Commented Dec 23, 2019 at 20:29
  • $\begingroup$ @reuns Do you mean have I seen the definition of continuity for elements of $\mathcal{S}'$ in that manner. If so, I have seen that argument before awhile ago. I think what was tripping me up on your answer was that I wasn't sure of the definition of a continuous function between two locally convex topological vector spaces in terms of seminorms. I looked it up yesterday and saw that was what your answer was showing. Looking back at that argument, I see exactly what you mean. Thanks! $\endgroup$
    – user269711
    Commented Dec 23, 2019 at 20:33

1 Answer 1

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For $\varphi \in S(\mathbb{R}^n \times \mathbb{R}^n), u \in S'(\mathbb{R}^n)$ let $$T[u](x) = <u,\varphi(x,.)> \ \in R, \qquad (D_x^a x^b) T[u](x_0)=<u,(D_x^a x^b \varphi)(x_0,.)>$$

Since $u$ is a tempered distribution you know that for some $N_u,C_u$, for all $\phi \in S(\mathbb{R}^n)$ $$|<u,\phi>| \le C_u \sum_{|r|,|s| \le N_u} \|D_y^r y^s \phi\|_\infty$$ whence

$$\sup_{x_0} |(D_x^a x^b) T[u](x_0)|=\sup_{x_0} |<u,(D_x^a x^b \varphi)(x_0,.)>|\\ \le \sup_{x_0} C_u\sum_{|r|,|s| \le N_u} \|D_y^r y^s (D_x^a x^b \varphi)(x_0,.)\|_\infty \le C_u \sum_{|r|,|s| \le N_u} \|D_y^r y^s D_x^a x^b \varphi \|_\infty = C_u \kappa(N_u,a,b)$$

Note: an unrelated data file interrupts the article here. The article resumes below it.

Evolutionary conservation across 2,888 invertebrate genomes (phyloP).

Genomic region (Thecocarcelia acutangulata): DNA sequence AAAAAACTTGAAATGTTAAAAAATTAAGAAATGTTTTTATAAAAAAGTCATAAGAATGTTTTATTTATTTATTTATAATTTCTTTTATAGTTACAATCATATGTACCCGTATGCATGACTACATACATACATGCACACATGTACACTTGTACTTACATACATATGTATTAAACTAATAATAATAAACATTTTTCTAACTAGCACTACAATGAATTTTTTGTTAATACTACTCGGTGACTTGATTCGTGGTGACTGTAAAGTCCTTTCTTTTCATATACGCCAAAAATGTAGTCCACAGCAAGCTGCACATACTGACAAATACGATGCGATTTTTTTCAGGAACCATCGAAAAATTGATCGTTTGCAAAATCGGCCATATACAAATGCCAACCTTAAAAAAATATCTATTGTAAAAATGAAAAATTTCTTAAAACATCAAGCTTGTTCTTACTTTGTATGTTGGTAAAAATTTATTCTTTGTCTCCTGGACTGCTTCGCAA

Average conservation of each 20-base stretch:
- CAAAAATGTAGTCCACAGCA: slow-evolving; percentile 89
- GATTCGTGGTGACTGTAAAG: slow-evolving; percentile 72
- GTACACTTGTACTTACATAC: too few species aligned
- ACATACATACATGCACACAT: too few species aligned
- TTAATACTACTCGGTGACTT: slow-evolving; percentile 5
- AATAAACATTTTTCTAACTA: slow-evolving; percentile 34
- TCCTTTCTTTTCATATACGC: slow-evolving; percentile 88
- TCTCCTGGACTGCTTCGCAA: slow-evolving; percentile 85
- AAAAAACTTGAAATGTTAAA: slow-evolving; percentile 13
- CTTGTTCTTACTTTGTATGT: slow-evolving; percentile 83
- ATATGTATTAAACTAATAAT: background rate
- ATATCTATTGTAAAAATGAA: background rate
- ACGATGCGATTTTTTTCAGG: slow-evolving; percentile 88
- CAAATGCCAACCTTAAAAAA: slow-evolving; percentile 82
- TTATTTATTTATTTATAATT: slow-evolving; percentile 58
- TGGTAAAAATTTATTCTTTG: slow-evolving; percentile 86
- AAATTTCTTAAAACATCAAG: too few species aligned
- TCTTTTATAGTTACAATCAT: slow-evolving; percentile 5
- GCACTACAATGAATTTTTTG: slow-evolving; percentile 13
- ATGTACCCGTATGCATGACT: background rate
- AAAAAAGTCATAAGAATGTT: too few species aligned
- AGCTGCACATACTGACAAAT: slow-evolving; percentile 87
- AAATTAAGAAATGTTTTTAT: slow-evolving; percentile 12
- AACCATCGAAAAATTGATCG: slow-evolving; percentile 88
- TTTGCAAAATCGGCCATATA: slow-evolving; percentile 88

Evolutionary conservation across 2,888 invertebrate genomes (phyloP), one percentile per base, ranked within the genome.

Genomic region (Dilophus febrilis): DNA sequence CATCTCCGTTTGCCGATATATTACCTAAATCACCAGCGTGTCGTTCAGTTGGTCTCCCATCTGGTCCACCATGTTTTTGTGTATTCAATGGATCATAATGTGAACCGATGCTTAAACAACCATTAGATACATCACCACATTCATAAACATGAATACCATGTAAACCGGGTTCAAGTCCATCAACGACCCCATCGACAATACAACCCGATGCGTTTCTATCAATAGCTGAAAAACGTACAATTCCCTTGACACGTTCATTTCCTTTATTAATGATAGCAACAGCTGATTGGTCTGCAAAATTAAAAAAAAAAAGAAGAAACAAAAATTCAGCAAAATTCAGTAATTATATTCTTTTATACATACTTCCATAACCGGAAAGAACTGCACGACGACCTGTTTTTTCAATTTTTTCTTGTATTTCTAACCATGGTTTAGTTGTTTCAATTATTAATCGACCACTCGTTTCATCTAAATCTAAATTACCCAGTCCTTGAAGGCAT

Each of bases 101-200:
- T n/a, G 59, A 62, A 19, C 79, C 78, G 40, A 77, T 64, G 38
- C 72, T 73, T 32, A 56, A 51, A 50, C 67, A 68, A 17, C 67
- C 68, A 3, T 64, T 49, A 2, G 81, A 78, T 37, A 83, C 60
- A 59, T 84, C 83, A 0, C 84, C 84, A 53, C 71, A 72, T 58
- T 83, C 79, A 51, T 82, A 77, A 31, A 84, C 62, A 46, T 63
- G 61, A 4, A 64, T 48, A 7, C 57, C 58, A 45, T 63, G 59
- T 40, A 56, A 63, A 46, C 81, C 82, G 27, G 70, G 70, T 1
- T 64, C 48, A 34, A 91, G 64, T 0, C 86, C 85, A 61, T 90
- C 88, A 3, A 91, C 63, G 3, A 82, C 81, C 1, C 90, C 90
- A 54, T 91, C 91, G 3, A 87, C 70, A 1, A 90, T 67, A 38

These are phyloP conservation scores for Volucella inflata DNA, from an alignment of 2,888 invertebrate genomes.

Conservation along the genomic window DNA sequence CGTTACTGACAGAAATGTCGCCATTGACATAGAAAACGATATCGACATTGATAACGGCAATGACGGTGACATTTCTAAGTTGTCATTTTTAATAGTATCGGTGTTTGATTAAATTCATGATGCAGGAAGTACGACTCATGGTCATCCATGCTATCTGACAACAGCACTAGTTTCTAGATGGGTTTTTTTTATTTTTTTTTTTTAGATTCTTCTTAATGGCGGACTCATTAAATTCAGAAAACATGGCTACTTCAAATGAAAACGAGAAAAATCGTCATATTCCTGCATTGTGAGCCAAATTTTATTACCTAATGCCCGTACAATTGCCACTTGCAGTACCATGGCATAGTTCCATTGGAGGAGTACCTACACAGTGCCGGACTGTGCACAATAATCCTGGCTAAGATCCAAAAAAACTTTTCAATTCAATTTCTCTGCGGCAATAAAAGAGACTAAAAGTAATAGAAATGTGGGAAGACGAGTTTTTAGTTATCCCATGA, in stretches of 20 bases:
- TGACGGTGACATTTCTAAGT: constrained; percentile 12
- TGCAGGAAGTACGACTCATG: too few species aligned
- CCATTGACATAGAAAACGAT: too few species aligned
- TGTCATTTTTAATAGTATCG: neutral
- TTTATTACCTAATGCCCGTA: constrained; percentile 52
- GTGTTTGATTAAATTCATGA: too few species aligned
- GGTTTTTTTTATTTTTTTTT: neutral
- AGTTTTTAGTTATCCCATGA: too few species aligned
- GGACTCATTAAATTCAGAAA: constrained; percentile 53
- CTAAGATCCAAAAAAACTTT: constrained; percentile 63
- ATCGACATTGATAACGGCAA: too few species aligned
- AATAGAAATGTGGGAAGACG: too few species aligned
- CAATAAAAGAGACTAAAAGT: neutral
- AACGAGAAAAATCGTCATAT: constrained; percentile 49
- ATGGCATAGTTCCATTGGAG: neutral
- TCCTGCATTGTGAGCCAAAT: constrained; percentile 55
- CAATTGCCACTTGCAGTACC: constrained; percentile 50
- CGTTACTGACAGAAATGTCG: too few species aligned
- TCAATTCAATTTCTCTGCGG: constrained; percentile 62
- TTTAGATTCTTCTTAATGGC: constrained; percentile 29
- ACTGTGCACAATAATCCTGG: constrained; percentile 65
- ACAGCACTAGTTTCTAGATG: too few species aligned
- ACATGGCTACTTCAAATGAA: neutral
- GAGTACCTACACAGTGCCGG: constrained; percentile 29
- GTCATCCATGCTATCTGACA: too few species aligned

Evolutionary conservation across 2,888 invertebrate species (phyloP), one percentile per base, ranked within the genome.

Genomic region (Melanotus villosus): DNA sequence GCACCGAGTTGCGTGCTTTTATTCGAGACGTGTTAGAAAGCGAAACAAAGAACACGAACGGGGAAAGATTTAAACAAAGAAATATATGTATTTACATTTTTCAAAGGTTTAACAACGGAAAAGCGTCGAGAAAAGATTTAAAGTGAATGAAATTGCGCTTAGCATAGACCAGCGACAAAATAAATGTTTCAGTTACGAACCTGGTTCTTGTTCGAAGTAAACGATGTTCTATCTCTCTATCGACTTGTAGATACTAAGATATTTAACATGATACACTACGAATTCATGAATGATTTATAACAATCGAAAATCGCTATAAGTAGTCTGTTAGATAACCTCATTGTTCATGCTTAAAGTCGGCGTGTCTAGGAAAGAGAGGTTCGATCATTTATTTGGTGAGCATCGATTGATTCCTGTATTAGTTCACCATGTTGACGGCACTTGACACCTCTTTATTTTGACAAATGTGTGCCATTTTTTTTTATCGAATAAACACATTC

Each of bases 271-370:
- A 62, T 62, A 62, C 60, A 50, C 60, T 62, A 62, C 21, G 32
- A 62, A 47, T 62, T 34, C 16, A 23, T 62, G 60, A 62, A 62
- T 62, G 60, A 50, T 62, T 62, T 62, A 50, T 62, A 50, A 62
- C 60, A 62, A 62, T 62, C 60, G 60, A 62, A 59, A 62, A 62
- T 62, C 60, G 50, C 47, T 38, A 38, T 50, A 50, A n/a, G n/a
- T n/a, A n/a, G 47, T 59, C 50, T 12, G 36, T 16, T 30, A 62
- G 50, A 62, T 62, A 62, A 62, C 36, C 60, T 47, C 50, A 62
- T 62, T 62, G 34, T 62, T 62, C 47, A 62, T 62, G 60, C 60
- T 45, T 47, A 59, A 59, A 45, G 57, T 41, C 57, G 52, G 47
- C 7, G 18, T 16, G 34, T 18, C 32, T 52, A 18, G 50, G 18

Which is quite the definition of that $u \mapsto T[u]$ is a continuous linear map $S'(\mathbb{R}^n) \to S(\mathbb{R}^n)$.

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  • $\begingroup$ I don't think this is correct. I haven't checked but I also think the map is not continuous if $S'$ is given its usual (wrong) topology, i.e., the weak-star one. If $S'$ has the strong topology then everything works fine. Not only $\psi$ is continuous but the map $\phi\mapsto\psi$ is a TVS isomorphism (all topologies being strong,i.e., given by uniform convergence on bounded sets). $\endgroup$ Commented Dec 30, 2019 at 13:33
  • $\begingroup$ Also, this result is just a part of Fubini's Theorem for temperate distributions. The best way to prove it is to rewrite it in terms of sequence spaces, thanks to Hermite functions. $\endgroup$ Commented Dec 30, 2019 at 13:35
  • $\begingroup$ @AbdelmalekAbdesselam I didn't notice, but I think you're right. The RHS of the inequality would need to be in terms of the seminorms coming from the weak* topology, I think. Also, the result should use the weak* topology on $\mathcal{S}',$ not the strong one. For reference, I was trying to fill in the details of the proof of theorem 4.1 on page 40 of math.berkeley.edu/~evans/semiclassical.pdf $\endgroup$
    – user269711
    Commented Jan 3, 2020 at 20:41
  • $\begingroup$ Why do you care, continuous for the strong topology implies continuous for the weak topology. @user269711 $\endgroup$
    – reuns
    Commented Jan 3, 2020 at 20:49
  • $\begingroup$ @reuns: Could you state a bit more completely the thm about strong continuity implies weak continuity. For what maps and spaces? $\endgroup$ Commented Jan 6, 2020 at 17:57